What Happens When a Corporate Bond Issuer Defaults?

Key Points

  • Corporate defaults are likely to pick up due to the economic impact of COVID-19.

  • After a default, what bondholders receive, and when they receive it, is unknown in advance.

  • An investor may attempt to sell a defaulted bond in the secondary market or hold it through the bankruptcy process, but the proceeds would likely be far less than the bond’s original value.

With the U.S. corporate default rate likely to rise, a growing number of investors may be wondering what they should do if their bond issuer is unable to repay its debts. Unfortunately, the answer isn’t always straightforward. There are, however, several things corporate bond investors should know.

Reasons leading to a default may differ and can affect the restructuring and repayment process. What bond holders receive after the default—and when they receive it—can vary significantly. Recovery proceeds may come in different forms, including as a newly issued bond, cash, stock, or some combination of the three, and the process can take anywhere from a few months to several years. Below we’ll discuss what investors need to know when a corporate bond they own defaults.

Defaults are likely to rise

Corporate defaults are likely to increase due to the economic impact of COVID-19 and its effects on corporate earnings. The plunge in the price of oil could lead to even more defaults in the energy sector.

After declining from its recent peak of 5.2% in December 2016, the trailing 12-month speculative-grade default rate has hovered between 2.1% and 3.4% for the two years ending February 2020.1 That rate is expected to jump by the end of this year. According to Standard & Poor’s, the baseline forecast for the default rate is 10% by December 2020.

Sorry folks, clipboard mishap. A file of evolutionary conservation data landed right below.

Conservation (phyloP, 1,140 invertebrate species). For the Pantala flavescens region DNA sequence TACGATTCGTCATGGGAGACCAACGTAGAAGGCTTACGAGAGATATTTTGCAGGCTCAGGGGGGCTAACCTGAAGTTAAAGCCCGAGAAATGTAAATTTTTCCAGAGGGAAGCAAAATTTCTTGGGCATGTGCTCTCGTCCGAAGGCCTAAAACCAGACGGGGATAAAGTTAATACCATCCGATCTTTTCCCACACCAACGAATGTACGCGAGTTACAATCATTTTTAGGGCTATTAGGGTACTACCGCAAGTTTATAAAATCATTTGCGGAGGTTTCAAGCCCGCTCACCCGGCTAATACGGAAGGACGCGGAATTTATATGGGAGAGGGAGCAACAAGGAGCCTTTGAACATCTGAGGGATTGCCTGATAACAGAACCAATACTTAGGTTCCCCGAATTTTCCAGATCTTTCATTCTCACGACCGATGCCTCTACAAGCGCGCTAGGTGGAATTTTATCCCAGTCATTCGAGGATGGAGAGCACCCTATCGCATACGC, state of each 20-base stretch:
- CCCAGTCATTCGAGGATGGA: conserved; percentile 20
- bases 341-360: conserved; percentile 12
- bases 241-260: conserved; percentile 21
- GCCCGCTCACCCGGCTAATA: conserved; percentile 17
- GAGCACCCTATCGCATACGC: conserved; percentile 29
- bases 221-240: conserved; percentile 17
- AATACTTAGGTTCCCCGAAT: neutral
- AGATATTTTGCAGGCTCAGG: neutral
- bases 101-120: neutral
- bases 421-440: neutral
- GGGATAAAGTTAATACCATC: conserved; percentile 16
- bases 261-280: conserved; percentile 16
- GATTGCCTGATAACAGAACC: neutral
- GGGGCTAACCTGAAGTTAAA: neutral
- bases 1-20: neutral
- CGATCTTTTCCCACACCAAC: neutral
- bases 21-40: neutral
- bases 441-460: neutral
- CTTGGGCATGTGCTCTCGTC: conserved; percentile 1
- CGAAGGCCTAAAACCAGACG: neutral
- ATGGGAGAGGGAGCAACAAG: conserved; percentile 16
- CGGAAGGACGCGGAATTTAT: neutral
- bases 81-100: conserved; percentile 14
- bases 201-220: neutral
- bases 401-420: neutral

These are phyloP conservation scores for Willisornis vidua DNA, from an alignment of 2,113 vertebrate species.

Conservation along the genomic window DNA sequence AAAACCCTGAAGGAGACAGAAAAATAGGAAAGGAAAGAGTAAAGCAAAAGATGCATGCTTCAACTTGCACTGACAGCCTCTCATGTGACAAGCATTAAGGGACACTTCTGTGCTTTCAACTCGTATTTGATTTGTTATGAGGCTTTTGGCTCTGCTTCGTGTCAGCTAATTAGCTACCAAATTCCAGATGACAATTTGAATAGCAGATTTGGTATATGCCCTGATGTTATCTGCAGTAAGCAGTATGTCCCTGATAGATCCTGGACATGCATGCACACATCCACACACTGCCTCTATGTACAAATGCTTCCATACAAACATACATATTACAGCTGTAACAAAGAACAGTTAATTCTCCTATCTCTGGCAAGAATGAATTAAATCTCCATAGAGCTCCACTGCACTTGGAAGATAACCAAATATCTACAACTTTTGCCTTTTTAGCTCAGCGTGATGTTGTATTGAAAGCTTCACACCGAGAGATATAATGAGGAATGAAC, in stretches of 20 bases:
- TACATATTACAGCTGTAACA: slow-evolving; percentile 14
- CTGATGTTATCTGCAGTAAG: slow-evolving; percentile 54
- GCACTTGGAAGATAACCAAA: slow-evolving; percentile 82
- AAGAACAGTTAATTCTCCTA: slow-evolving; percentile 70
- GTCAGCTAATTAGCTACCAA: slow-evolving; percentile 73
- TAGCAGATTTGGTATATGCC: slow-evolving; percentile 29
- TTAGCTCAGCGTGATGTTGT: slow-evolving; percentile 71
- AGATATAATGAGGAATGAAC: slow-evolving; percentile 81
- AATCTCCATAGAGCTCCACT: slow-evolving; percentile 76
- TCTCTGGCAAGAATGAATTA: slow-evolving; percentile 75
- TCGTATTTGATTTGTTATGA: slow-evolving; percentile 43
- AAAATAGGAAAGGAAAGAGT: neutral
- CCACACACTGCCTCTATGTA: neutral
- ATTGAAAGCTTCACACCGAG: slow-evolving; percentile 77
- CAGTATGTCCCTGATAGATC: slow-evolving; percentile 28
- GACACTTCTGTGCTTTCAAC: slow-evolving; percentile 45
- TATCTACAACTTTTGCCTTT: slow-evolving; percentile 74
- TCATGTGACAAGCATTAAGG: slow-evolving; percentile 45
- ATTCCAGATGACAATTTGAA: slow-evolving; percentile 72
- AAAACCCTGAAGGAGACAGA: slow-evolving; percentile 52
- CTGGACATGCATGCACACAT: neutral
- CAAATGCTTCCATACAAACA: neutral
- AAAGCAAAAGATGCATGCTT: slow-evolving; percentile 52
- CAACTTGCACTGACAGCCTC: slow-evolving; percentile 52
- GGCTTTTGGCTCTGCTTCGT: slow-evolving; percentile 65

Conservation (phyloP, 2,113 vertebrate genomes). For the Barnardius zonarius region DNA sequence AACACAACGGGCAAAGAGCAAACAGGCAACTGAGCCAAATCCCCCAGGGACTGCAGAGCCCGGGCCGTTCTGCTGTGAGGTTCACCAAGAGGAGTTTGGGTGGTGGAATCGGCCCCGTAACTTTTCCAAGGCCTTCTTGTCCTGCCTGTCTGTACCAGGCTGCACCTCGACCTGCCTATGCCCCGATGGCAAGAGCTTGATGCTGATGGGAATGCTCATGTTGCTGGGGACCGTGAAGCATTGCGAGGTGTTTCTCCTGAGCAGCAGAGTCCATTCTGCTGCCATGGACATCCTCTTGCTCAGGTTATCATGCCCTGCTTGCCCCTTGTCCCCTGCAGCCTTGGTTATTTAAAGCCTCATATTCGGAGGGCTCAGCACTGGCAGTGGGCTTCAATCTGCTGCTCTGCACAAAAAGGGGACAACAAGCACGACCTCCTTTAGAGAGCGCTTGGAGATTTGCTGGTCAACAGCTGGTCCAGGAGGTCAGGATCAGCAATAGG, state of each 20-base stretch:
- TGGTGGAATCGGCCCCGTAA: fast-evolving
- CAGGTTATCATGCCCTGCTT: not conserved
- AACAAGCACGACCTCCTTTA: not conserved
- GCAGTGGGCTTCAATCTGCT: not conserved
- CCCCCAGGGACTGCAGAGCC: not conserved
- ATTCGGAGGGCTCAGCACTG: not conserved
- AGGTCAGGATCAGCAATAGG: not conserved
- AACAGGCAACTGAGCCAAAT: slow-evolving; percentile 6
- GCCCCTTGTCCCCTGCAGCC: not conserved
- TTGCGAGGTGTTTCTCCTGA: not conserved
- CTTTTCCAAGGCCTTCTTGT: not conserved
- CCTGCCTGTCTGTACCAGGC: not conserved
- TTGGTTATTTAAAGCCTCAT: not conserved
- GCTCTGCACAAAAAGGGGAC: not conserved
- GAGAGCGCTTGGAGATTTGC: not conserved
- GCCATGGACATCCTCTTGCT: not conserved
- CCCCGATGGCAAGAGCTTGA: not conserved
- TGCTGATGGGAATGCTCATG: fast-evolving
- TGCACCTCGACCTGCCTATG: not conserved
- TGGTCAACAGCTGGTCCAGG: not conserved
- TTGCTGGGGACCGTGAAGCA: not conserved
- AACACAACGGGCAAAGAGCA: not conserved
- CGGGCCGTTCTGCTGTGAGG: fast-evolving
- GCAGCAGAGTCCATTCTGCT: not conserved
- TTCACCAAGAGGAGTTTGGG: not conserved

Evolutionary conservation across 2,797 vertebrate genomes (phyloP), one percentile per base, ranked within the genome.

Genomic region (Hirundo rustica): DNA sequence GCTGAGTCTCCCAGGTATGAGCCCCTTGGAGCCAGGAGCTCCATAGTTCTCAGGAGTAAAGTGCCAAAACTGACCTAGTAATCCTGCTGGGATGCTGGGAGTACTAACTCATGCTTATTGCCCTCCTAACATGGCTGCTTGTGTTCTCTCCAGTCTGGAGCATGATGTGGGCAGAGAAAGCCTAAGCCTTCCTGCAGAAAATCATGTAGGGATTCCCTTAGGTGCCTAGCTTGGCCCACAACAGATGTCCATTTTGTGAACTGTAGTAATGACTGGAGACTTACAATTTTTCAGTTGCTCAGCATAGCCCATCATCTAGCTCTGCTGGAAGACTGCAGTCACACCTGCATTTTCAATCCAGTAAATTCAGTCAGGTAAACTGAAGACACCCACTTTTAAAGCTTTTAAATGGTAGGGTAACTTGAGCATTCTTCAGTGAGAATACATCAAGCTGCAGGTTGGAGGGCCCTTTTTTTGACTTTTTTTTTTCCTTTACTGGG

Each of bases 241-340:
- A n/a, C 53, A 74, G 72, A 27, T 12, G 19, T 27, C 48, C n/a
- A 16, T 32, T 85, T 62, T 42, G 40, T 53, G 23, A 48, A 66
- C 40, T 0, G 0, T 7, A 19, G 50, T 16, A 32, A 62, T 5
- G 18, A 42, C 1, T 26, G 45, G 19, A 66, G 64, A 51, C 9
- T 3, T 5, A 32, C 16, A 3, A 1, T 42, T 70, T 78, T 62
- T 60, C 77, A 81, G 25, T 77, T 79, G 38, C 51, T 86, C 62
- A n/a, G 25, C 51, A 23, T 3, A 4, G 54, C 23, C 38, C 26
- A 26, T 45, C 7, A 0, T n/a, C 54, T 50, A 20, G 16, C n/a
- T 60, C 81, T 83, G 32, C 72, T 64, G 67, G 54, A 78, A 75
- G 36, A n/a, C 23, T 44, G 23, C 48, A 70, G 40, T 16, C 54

Despite its low current reading, the default rate is expected to rise to 10% by December 2020

Source: Standard and Poor’s Trailing 12-Month Speculative-Grade Corporate Default Rate, February 2020. S&P conducts its default studies on the basis of groupings called static pools. For the purpose of the study, S&P forms static pools by grouping issuers by rating category at the beginning of each year that the CreditPro database covers. Each static pool is followed from that point forward. All companies included in the study are assigned to one or more static pools. When an issuer defaults, S&P assigns that default all the way back to all of the static pools to which the issuer belonged. S&P calculates annual default rates for each static pool, first in units and later as percentages with respect to the number of issuers in each rating category. Shaded bars represent recessions.

S&P believes the oil and gas sector will be hit especially hard, but the number of defaults is likely to be widespread. The rating agency believes the high-yield market is especially vulnerable to this economic shock, as the percentage of issuers with ratings of “B-” or below (which are very low credit ratings) is at an all-time high of just more than 30%.2

One factor that tends to lead issuers to default is a surge in borrowing costs. Outside of paying off debts with cash on hand, corporations tend to issue new bonds to refinance maturing bonds. If the cost of borrowing is simply too high, it might make sense for an issuer to default rather than refinance at rates that might significantly impact its cash flows. We’ve already seen that happen with many high-yield bond issuers. The chart below compares the default rate with the average “spread” of the Bloomberg Barclays U.S. Corporate High-Yield Bond Index. A rise in defaults tends to follow a rise in spreads, and the average spread of the index is at its highest level since the 2008-2009 financial crisis.

A rise in credit spreads tends to be followed by a rising default rate

Source: Bloomberg and Standard & Poor’s. Bloomberg Barclays US Corporate High Yield Average OAS (LF98OAS Index) and Standard & Poor’s Trailing 12-Month Speculative-Grade Default Rate. Monthly data as of 3/31/2020 and 2/29/2020 for the high-yield spread and the default rate, respectively. Option-adjusted spreads (OAS) are quoted as a fixed spread, or differential, over U.S. Treasury issues. OAS is a method used in calculating the relative value of a fixed income security containing an embedded option, such as a borrower's option to prepay a loan. Shaded bars represent recessions.